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How hurricane Michael could affect Florida’s high-stakes midterms

Why We Wrote This

During previous natural disasters, bipartisan cooperation was the order of the day as everyone worked to help those in harm’s way. That unwritten code of civility has faded, as seen in Florida, where political gamesmanship continued even as the storm hit.

Pablo Martinez Monsivais/AP/FILE
President Barack Obama is greeted by New Jersey Gov. Chris Christie upon arrival at Atlantic City International Airport in Atlantic City, N.J., to visit areas damaged by Superstorm Sandy on Oct. 31, 2012.

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As hurricane Michael gained force and barreled toward Florida’s Panhandle earlier this week, TV viewers in the storm’s path were treated to a bizarre combination of official warnings about the storm, and then ads slamming those same officials – Tallahassee's Democratic Mayor Andrew Gillum, who is running for governor, and Republican Gov. Rick Scott, who is running for Senate – as untrustworthy. In Florida, the nation’s biggest political battleground, the massive hurricane has only driven a deeper partisan wedge into tight Senate and governor’s races. Pundits are gaming out political winners and losers, even as search and rescue operations continue. And so, like so much else in the Trump era, unwritten political norms around natural disasters are fraying or vanishing altogether. “The tradition in Florida was that it was not only inappropriate to be running negative ads [during a hurricane] ... but also it wasn’t good politics,” former Florida Gov. Bob Graham told The Miami Herald. “People responded to candidates who, at a time they were deeply concerned about their families and neighbors’ safety, didn’t want to be bombarded with negative ads.”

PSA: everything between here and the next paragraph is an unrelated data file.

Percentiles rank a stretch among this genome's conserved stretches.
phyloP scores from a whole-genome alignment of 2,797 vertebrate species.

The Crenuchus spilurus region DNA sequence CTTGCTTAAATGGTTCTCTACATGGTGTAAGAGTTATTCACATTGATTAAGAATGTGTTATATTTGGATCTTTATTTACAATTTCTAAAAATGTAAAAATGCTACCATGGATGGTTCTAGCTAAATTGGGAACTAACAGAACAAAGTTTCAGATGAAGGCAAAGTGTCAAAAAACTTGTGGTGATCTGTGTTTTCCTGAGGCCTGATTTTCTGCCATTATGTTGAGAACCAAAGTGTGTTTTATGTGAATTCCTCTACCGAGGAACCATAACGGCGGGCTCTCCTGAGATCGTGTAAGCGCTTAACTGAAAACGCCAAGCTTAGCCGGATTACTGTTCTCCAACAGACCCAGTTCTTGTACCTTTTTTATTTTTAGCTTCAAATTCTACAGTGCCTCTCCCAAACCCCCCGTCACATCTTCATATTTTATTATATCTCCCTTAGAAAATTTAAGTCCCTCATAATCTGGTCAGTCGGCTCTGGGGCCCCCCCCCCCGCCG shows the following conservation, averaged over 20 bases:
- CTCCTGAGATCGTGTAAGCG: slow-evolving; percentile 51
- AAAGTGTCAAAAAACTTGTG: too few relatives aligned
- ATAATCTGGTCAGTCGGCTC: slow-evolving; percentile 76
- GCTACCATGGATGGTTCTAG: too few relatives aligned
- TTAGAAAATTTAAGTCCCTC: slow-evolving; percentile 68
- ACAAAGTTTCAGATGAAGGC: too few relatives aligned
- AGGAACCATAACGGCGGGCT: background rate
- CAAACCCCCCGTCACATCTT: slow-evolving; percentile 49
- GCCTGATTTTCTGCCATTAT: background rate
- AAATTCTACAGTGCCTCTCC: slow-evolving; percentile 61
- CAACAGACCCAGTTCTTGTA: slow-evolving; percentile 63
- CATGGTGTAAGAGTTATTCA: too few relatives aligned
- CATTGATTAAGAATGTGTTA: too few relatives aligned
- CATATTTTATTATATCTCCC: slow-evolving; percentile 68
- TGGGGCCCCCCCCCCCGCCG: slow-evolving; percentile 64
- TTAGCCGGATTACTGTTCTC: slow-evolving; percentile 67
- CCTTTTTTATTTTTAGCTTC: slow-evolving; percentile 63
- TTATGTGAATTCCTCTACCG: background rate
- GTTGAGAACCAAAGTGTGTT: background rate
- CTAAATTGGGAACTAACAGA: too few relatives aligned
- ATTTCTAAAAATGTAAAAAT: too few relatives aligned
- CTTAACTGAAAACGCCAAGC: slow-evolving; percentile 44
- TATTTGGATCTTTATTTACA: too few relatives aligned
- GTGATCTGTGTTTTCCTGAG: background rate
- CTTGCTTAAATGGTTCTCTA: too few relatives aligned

“One Result of Hurricane: Bipartisanship Flows.”

That headline from The New York Times seems a relic from a bygone era. Indeed, it’s not a reference to hurricane Michael, the Category 4 storm that slammed into the Florida Panhandle earlier this week and wrought devastation across the southeastern United States.

It dates to Oct. 31, 2012, days before that year’s cliffhanger presidential election. Superstorm Sandy had just struck the New Jersey coast, and the state’s then-governor, Republican Chris Christie, greeted a visiting President Barack Obama warmly. At a joint news conference, Mr. Christie praised their “great working relationship.”

Six years later, on the eve of President Trump’s first midterm elections, such bipartisan comity seems unimaginable. The political stakes are just as high, with control of the House, if likely not the Senate, and numerous governorships on the line. But in Florida, the nation’s biggest political battleground, the massive hurricane has only driven a deeper partisan wedge into tight Senate and governor’s races. Pundits are gaming out political winners and losers, even as search and rescue operations continue.

Earlier this week, as the storm gained force and barreled toward Florida’s Panhandle and Big Bend region, negative ads continued to run in the races for Senate and governor. TV viewers in the storm’s path were treated to a bizarre combination of official warnings about the storm, and then ads slamming those very same officials – Tallahassee Mayor Andrew Gillum (D), who is running for governor, and Gov. Rick Scott (R), who is running for Senate – as untrustworthy.

The candidates themselves had stopped advertising in the storm zone, but outside groups – and both parties’ state committees – initially did not. Campaign events stopped, but the airwaves stayed alive with political rhetoric. The campaigns of both Mayor Gillum and Governor Scott have sent out “cease and desist” letters ordering Florida TV stations to stop running ads the campaigns say are false.

And so, like so much else in the Trump era, unwritten political norms around natural disasters are fraying or vanishing altogether.

“The tradition in Florida was that it was not only inappropriate to be running negative ads [during a hurricane] ... but also it wasn’t good politics,” former Florida Gov. Bob Graham (D) told The Miami Herald. “People responded to candidates who, at a time they were deeply concerned about their families and neighbors’ safety, didn’t want to be bombarded with negative ads.”